A practical solution to the Federal Aviation Administration's proposed Remote ID regulations

The Federal Aviation Administration announced a much-awaited Notice of Proposed Rulemaking recently, detailing rules for an unmanned aircraft Remote ID system. The new regulation has potential to open the sky for commercial drone services, such as aerial package delivery.

Late in 2019, the Federal Aviation Administration (FAA) dropped a much-awaited Notice of Proposed Rulemaking (NPRM), detailing rules for a Remote ID (RID) system of unmanned aircraft. The new regulation has potential to open the sky for commercial drone services, such as aerial package delivery. While most of the UAS community supports the need for a RID system, the NPRM has received a mixed response from the community. Implementation of the proposed RID system faces difficult technology challenges. For example, besides broadcasting RID information, the RID systems need to upload the same messages to a cloud database as well. If performed with the existing internet service and coverage (through cellular data plans), satisfying this requirement can prove quite costly and impossible in some areas.

We believe that our proposed protocol, Traffic Information Exchange Network (TIEN), can provide a cheaper and secure alternative to satisfy the RID system requirements.

TIEN is a relay-based broadcasting protocol that can enable data sharing between multiple devices. The protocol works similar to “gossip protocol” where a device keeps listening to the neighboring broadcasted messages and whenever it receives a message, it adds its own information on top of the old one and broadcasts the new message. This mechanism enables two distant devices to share information with each other through a device in between. This is especially important in an urban environment where information between two relatively closer drones can be blocked due to obstacles, such as skyscrapers. Relay mechanism ensures that the critical information is received if reasonable density of the devices in the area is maintained.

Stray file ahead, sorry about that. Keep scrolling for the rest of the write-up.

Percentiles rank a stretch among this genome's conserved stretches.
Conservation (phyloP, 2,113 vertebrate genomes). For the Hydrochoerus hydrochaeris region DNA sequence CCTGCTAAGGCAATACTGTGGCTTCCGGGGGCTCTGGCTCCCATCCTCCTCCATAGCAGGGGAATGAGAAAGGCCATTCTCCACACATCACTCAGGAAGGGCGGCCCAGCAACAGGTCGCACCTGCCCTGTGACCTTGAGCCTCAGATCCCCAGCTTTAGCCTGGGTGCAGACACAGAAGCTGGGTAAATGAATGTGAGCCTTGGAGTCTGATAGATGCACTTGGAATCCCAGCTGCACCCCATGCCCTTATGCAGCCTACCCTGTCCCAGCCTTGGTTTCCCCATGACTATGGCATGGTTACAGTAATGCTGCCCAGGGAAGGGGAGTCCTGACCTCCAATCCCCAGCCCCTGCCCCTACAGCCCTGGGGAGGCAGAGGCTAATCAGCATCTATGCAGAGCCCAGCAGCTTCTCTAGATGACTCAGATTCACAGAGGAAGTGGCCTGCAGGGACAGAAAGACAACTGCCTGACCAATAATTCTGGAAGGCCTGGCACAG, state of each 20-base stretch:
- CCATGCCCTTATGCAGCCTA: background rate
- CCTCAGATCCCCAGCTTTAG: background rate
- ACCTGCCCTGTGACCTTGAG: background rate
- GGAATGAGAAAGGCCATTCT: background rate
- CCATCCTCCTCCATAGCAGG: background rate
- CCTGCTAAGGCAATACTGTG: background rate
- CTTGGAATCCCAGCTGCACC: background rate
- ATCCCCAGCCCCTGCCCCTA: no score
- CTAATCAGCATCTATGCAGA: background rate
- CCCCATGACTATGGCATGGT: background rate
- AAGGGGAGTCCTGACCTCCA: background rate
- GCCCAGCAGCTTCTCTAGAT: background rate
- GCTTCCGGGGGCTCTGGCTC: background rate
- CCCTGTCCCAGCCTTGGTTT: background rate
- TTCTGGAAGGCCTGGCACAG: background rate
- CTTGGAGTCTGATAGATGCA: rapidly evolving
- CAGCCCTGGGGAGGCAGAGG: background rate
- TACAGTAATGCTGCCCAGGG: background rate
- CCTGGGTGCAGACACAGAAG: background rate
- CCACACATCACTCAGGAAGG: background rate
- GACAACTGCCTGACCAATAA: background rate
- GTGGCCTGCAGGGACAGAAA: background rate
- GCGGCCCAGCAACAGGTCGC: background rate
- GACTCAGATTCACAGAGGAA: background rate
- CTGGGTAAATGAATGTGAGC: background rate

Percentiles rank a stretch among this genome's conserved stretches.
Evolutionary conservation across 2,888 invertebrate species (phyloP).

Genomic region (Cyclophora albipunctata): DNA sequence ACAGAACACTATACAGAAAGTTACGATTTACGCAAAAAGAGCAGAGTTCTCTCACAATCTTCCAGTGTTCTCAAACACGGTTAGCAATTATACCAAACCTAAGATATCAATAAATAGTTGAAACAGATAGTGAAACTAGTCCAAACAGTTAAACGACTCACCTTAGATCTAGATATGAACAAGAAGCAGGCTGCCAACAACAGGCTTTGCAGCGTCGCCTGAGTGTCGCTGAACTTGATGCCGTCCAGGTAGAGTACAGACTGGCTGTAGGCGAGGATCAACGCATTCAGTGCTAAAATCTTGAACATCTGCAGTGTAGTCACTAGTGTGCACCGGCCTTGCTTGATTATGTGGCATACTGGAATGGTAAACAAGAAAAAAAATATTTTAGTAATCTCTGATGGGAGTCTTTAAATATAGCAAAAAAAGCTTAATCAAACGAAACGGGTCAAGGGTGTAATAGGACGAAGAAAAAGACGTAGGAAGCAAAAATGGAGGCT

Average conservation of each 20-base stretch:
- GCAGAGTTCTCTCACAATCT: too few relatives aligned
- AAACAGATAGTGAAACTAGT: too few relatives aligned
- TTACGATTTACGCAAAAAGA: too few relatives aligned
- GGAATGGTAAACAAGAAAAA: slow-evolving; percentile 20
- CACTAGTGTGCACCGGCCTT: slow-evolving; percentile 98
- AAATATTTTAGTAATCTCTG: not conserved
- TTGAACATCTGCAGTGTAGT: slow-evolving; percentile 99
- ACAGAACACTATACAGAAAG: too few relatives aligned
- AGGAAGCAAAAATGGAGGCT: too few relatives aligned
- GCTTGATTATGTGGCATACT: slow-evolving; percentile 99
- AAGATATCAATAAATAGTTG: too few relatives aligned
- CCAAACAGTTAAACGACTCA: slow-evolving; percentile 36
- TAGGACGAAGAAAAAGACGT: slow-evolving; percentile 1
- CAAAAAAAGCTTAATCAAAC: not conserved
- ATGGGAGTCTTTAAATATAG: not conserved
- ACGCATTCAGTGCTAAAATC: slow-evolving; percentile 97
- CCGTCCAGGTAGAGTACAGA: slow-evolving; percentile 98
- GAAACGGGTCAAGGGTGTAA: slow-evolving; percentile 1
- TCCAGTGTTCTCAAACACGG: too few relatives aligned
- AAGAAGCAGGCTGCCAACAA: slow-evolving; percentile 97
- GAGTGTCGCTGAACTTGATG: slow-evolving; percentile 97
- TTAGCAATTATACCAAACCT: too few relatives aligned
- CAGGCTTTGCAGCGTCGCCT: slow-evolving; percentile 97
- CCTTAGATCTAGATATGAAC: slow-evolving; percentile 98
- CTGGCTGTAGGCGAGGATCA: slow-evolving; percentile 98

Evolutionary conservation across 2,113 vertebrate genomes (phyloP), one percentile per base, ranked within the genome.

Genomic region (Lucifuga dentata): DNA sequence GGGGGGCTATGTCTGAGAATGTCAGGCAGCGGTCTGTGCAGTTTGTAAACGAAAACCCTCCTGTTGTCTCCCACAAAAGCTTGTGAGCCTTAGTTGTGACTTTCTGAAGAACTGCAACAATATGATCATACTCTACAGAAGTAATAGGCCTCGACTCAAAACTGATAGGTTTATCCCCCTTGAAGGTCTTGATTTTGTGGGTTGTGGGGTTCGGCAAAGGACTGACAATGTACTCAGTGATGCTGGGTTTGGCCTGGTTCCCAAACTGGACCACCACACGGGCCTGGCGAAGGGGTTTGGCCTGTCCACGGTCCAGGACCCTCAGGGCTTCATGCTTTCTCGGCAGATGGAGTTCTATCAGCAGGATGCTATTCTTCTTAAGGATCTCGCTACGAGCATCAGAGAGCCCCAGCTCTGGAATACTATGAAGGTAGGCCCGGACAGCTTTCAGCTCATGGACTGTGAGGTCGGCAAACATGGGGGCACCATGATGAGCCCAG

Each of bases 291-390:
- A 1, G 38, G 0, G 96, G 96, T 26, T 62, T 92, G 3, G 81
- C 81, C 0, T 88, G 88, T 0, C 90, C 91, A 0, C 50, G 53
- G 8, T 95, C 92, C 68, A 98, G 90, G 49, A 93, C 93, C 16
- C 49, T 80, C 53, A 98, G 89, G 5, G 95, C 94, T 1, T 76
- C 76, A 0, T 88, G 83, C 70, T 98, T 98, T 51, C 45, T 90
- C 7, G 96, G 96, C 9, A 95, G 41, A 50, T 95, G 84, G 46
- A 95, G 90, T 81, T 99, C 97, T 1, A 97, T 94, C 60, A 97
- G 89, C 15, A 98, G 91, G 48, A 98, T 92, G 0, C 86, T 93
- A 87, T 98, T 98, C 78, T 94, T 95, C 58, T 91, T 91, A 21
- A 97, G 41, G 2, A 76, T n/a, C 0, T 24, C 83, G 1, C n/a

Lack of security and data integrity check have always been a point of major criticism for the ADS-B system, used for broadcasting information in commercial aviation. TIEN development team takes some inspiration from blockchain technologies to tackle this issue. The TIEN protocol design includes various cryptographic checks to ensure the relayed messages are trustworthy and intact. These checks can tell how a specific message has propagated through the network. TIEN leverages the propagation history and identifies irregularities to single-out bad actors.

UAS operators have raised privacy-related concerns as the pilot’s location is supposed to be included in the data packet. TIEN protocol is developed with keeping these concerns in mind and, thus, provides an option to send information in both public and private (encrypted) manner in the same data packet. For example, before any flight, a pilot can connect to FAA’s server to receive a special key to encrypt their location information. Then, this information can be kept private from general public while still allowing access to essential entities, such as law enforcement agencies.

Finally, regarding the economic feasibility of such implementation, TIEN system includes two categories of devices: onboard devices (RID system) and ground devices. Drones should carry an Onboard device in accordance with FAA’s RID regulation while Ground devices are carried with drone operators or are deployed across a city. Ground devices provide a way to upload received messages to FAA’s database to satisfy the RID requirement without needing an expensive cellular plan.

The power of TIEN system is based on its protocol and, thus, it is not limited to any radio communication technology. TIEN development team recently developed a prototype system that uses a regular off-the-shelf Wi-Fi dongle (for broadcasting) and Raspberry Pi 3 as an onboard computer. The cost of equipment for this prototyping system, capable of satisfying every FAA RID requirement, is less than $80. Mass production and development of specialized equipment can reduce the cost even further. With TIEN technology, drone operators do not need an expensive monthly data plan and can just acquire RID systems without worrying about the data subscription costs. TIEN team successfully performed a series of experiments at the end of 2019 to demonstrate the relay mechanism. The experimental study is supported through NASA’s University Student Research Challenge program and a detailed analysis will be published in the latter half of this year.

To conclude, a blockchain-inspired data transmission protocol has been developed, to realize the remote ID system for drone operators. TIEN system can provide a secure and economically feasible solution, that is in accordance to the proposed FAA Remote ID regulations.

Hsun Chao, Ph.D student, School of Aeronautics and Astronautics 

Apoorv Maheshwari, Ph.D student, School of Aeronautics and Astronautics

For more information about TIEN system, contact Hsun Chao and Apoorv Maheshwari

The views and opinions expressed in this blog are those of the authors and do not necessarily reflect the official policy or position of Purdue University or the School of Aeronautics and Astronautics.